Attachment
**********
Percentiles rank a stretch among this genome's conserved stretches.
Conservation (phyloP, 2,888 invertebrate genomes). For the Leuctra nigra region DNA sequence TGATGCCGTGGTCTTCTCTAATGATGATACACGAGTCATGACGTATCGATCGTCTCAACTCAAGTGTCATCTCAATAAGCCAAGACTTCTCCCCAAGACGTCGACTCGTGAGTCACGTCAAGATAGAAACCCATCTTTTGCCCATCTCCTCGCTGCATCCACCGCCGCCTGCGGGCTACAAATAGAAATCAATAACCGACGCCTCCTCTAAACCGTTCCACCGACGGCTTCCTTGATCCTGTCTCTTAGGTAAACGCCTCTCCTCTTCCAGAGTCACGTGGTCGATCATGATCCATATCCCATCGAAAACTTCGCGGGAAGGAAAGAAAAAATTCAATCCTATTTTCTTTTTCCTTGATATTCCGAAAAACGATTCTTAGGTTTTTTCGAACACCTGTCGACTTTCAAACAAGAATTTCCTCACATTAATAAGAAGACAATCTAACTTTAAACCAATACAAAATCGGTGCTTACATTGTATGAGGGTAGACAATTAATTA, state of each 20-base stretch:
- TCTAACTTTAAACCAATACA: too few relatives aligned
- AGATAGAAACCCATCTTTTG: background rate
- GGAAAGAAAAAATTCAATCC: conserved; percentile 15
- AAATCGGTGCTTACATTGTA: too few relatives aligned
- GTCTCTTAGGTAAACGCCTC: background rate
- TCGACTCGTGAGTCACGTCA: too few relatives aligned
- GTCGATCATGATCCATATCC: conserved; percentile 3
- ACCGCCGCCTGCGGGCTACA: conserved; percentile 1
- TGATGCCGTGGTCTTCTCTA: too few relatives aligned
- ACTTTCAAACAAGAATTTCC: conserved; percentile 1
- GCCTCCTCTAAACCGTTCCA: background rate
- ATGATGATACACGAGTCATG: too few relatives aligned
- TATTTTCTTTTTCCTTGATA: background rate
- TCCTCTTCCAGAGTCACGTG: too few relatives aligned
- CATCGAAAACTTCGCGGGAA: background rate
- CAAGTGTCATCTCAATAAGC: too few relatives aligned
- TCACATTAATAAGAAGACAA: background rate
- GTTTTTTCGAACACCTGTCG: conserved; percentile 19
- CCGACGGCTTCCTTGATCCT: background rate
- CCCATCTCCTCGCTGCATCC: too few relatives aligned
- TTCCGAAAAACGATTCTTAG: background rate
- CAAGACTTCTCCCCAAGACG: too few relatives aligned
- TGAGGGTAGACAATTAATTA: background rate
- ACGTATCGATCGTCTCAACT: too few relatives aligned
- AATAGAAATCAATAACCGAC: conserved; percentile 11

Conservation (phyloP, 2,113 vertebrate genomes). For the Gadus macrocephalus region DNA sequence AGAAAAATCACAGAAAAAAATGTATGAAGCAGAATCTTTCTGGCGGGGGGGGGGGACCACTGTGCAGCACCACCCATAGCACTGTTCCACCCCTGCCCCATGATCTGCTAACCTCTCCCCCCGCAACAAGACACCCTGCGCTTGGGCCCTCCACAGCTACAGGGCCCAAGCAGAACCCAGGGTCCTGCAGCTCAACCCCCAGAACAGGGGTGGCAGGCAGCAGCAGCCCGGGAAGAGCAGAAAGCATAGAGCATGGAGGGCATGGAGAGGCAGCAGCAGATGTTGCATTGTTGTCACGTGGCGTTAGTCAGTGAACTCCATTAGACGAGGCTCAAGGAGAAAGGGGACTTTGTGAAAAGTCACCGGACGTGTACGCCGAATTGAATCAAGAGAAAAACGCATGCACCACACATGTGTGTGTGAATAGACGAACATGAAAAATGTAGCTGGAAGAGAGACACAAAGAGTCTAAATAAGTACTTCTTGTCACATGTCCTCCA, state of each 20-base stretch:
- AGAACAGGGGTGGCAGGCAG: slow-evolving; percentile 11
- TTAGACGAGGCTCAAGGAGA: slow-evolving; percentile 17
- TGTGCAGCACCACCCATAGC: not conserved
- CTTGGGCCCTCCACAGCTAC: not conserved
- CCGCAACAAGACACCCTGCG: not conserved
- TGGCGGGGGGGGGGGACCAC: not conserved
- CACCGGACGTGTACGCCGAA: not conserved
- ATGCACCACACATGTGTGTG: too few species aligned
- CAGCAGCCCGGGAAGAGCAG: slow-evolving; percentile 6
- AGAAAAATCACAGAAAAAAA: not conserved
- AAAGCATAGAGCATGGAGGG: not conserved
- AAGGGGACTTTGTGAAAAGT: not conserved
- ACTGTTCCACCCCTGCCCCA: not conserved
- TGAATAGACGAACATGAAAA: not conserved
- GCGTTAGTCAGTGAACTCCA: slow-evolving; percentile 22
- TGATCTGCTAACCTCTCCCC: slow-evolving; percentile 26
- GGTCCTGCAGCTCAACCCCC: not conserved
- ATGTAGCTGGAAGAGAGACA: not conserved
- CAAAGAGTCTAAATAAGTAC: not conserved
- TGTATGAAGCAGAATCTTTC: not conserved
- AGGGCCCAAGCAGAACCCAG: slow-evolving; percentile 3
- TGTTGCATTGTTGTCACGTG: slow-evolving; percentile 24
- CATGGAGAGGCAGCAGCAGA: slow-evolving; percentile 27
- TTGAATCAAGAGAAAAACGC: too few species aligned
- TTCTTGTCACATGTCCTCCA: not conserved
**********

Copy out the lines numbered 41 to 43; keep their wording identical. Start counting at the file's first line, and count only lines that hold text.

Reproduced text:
- ACTGTTCCACCCCTGCCCCA: not conserved
- TGAATAGACGAACATGAAAA: not conserved
- GCGTTAGTCAGTGAACTCCA: slow-evolving; percentile 22